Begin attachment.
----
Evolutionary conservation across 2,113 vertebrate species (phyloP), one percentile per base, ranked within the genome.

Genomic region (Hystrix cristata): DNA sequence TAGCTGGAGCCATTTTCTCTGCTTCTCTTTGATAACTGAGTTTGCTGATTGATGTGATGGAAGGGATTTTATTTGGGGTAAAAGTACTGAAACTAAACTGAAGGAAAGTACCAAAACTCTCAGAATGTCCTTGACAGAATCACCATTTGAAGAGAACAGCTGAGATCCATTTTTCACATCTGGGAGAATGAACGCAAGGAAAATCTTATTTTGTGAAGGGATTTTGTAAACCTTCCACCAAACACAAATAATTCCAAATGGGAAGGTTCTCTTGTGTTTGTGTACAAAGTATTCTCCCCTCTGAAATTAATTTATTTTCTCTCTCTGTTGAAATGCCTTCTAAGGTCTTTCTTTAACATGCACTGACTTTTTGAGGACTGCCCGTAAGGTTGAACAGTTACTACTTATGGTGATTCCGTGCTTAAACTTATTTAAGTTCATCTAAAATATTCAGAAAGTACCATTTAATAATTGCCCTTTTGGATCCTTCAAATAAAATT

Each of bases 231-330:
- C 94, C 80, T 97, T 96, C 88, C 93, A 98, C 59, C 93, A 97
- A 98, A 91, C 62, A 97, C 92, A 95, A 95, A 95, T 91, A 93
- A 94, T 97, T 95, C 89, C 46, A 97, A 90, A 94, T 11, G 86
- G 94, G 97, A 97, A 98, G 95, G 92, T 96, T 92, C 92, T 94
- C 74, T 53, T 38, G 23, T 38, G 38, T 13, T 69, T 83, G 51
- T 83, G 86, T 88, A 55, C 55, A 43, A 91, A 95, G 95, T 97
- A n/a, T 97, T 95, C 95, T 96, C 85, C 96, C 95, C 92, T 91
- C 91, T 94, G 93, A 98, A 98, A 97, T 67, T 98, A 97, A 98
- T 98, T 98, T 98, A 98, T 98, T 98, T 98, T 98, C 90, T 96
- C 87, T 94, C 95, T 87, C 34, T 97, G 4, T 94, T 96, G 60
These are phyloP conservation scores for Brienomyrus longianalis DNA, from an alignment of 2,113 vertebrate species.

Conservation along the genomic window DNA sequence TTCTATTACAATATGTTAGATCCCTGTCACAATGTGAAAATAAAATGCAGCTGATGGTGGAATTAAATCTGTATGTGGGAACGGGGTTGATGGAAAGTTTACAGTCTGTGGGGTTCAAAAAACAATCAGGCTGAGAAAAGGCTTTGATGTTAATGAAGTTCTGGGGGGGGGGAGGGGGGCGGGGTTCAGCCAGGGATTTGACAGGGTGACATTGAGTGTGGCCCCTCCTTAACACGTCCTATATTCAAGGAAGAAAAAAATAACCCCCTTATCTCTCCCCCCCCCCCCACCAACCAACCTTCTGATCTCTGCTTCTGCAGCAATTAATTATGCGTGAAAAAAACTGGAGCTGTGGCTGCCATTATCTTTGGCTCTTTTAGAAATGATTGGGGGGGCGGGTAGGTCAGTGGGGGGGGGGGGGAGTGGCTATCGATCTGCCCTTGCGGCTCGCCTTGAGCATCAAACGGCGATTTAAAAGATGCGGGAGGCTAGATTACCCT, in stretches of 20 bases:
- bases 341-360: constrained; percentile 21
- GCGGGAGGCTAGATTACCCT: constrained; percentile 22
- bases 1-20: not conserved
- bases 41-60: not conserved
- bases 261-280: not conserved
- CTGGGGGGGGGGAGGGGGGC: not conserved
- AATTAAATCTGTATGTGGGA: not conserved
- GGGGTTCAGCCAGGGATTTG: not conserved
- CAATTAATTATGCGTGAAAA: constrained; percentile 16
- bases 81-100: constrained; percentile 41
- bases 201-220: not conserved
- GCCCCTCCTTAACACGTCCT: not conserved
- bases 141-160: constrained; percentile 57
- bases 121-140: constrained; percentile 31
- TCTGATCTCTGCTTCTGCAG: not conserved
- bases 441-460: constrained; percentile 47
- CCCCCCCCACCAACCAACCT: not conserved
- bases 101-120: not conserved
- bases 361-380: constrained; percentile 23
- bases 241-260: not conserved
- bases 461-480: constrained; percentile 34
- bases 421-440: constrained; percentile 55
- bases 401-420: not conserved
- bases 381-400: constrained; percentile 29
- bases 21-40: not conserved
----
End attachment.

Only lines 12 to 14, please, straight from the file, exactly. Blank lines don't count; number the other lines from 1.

- T 98, T 98, T 98, A 98, T 98, T 98, T 98, T 98, C 90, T 96
- C 87, T 94, C 95, T 87, C 34, T 97, G 4, T 94, T 96, G 60
These are phyloP conservation scores for Brienomyrus longianalis DNA, from an alignment of 2,113 vertebrate species.